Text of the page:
Buildings account for an estimated 40% of EU energy consumption, though only a proportion are oil-heated. They are also key emitters of the major greenhouse gas carbon dioxide (CO2). Both the German environment ministry and environment agency welcomed Deutsche Shell's announcement, which the ministry said was "a step in the right direction".
The new Shell heating oil - dubbed Thermo Eco-Ultra - contains 0.05 per cent sulphur. This is one quarter the level of standard grades, but still one thousand times as much as the EU limit for petrol and diesel due to enter into force in 2005. Low-sulphur heating oil has already taken a 30% share of the Swiss market, according to Shell, but this is the first major EU country in which it has been widely introduced.
For Shell's target efficiency gains to be reached, many oil-fired space heating boilers would have to be upgraded. Shell claims this is not an unreasonable expectation since one-third of all boilers in Germany are currently over 16 years old. The most efficient burner technologies now available cannot cope with current levels of sulphur in heating oil, the company stresses.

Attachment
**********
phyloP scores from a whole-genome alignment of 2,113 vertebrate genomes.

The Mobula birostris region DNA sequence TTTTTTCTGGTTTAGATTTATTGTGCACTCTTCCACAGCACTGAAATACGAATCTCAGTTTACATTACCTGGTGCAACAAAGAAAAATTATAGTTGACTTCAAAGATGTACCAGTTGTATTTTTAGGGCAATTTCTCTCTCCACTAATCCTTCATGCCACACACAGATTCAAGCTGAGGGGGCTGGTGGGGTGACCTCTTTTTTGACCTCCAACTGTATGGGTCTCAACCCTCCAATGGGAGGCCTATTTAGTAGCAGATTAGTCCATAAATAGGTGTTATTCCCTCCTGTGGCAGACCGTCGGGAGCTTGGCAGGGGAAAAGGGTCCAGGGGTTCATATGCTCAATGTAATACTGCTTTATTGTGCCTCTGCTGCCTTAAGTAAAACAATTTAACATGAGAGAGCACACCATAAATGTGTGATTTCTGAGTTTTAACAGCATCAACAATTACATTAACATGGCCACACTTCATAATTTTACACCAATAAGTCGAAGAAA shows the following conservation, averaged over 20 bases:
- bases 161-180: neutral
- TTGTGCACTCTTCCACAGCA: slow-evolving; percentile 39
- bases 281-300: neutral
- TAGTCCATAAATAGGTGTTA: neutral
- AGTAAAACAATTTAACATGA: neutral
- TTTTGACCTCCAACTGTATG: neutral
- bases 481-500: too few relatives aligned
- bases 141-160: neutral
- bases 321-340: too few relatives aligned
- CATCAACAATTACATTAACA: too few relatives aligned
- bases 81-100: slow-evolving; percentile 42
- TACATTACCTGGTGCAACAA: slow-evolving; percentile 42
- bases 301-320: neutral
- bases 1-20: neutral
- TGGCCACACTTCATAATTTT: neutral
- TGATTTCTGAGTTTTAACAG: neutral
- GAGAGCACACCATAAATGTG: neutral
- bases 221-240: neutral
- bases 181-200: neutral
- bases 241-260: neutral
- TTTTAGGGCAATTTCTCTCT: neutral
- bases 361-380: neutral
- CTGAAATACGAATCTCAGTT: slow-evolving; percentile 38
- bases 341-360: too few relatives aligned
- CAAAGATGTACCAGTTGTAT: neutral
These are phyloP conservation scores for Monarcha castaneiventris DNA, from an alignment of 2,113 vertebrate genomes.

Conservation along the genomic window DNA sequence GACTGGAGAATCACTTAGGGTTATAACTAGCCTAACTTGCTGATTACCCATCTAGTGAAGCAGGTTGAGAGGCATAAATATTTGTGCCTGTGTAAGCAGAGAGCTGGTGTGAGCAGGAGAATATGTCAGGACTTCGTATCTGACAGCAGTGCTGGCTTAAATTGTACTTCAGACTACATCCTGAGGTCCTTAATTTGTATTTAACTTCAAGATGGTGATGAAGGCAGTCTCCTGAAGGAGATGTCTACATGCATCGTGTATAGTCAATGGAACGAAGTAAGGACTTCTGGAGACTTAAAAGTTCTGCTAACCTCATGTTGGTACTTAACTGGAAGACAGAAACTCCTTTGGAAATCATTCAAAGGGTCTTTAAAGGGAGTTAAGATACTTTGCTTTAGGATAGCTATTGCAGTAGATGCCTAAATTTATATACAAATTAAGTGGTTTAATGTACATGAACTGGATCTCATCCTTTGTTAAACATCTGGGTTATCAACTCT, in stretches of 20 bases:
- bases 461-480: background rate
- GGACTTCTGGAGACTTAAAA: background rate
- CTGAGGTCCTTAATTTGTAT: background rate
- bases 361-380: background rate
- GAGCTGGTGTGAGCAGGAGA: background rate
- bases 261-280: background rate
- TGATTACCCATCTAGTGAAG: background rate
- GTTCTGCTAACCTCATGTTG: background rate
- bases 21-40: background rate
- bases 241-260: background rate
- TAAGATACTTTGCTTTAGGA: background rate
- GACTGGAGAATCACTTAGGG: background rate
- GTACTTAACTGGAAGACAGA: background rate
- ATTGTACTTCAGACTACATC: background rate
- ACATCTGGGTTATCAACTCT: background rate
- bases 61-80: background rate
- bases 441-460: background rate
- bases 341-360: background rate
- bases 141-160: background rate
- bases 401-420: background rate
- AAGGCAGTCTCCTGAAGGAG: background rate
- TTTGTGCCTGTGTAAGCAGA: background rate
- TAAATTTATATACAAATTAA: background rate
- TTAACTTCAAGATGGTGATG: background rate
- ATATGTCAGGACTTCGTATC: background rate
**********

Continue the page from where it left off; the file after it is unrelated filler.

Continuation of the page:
In 1996, the Germany oil industry reached a voluntary agreement with the government to improve the efficiency of oil-fired space heating by 25% by 2005 from 1990 levels. Deutsche Shell said its new low-sulphur grade should help to achieve this goal.
The company's announcement comes before a long-awaited national energy-saving ordinance for domestic and commercial buildings (ENDS Daily 27 July). The government recently identified the domestic heating sector as a key potential area for reducing CO2 emissions in its draft climate protection strategy, allocating savings of 10-25m tonnes.
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